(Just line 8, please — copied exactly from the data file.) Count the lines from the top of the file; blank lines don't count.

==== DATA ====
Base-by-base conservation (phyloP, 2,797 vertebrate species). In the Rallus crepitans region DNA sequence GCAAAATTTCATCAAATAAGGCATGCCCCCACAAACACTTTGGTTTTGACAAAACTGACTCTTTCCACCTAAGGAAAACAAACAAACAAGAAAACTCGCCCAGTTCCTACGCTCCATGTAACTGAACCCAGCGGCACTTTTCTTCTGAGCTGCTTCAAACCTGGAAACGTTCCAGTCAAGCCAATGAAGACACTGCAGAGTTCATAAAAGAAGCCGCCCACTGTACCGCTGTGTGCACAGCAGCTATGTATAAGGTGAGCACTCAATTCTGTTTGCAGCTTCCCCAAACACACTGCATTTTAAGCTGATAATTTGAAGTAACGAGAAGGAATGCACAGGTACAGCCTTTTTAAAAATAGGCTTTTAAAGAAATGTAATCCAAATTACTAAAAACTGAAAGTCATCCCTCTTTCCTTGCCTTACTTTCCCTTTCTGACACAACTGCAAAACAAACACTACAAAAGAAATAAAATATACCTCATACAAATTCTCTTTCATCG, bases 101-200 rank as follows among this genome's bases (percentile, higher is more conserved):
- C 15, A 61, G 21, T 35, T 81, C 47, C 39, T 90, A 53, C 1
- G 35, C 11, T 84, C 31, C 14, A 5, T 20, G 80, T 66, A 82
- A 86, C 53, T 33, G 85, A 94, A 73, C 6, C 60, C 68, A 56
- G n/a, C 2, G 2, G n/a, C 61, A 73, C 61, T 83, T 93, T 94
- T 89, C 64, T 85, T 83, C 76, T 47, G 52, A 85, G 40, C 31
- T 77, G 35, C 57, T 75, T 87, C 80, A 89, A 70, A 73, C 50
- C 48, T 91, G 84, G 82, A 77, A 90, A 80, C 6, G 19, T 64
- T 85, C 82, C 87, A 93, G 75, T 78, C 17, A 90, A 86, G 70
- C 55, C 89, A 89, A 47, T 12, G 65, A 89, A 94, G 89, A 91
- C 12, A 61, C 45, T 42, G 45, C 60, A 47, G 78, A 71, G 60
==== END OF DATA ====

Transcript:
- C 48, T 91, G 84, G 82, A 77, A 90, A 80, C 6, G 19, T 64